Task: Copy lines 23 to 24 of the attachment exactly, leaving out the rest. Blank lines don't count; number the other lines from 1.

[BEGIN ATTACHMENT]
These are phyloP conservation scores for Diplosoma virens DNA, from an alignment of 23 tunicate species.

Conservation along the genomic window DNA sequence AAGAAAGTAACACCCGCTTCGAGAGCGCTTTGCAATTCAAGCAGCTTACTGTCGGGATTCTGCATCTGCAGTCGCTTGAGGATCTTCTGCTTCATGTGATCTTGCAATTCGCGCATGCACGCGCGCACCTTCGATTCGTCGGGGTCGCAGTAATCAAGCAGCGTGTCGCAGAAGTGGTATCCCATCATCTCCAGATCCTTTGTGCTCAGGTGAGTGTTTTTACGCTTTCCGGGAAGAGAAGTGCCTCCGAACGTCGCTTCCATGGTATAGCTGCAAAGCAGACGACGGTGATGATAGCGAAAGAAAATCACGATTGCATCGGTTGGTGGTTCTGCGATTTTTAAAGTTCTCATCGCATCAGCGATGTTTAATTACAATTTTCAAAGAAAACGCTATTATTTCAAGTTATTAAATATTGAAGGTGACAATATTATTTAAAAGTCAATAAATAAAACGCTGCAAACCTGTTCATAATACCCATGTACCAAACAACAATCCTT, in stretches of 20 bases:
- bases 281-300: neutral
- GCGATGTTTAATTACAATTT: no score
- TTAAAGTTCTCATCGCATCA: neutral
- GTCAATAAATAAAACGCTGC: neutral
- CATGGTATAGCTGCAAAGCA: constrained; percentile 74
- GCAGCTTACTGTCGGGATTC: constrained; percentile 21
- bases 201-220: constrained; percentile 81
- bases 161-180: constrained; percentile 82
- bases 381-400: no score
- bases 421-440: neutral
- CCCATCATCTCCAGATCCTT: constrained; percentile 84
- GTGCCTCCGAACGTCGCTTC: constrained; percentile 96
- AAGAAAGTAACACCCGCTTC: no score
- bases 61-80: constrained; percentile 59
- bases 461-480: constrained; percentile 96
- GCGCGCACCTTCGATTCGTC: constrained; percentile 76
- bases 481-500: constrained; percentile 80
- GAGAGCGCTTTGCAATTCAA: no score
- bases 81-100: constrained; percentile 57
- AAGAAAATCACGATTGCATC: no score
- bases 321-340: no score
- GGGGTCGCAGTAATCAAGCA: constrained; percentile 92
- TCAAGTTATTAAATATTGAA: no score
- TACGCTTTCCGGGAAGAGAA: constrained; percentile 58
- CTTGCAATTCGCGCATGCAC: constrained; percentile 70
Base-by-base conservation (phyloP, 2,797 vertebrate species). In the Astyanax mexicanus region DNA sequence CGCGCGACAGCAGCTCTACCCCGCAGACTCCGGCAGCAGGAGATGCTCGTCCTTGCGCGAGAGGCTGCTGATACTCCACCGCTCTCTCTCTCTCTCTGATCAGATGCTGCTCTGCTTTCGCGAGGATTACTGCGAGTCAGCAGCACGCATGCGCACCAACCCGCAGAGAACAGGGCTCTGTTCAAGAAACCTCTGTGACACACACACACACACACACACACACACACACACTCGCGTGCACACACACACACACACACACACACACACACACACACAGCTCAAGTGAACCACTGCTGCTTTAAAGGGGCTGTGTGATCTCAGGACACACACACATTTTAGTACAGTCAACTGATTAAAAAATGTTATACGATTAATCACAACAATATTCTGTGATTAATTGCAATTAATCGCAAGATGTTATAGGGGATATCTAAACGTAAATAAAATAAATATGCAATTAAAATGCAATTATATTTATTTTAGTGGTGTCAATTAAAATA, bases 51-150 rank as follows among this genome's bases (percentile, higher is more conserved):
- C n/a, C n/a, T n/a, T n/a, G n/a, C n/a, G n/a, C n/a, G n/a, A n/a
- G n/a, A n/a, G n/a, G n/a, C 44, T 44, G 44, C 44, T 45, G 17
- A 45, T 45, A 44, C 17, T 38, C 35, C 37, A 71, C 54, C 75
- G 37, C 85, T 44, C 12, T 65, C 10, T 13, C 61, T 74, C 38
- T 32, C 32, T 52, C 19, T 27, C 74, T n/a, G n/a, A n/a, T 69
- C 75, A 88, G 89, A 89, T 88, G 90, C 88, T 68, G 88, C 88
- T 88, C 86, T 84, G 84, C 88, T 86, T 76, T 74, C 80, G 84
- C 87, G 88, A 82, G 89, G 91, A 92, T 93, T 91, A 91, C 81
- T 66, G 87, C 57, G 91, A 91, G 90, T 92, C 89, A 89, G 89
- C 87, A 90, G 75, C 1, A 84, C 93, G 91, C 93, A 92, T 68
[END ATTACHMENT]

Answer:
- bases 321-340: no score
- GGGGTCGCAGTAATCAAGCA: constrained; percentile 92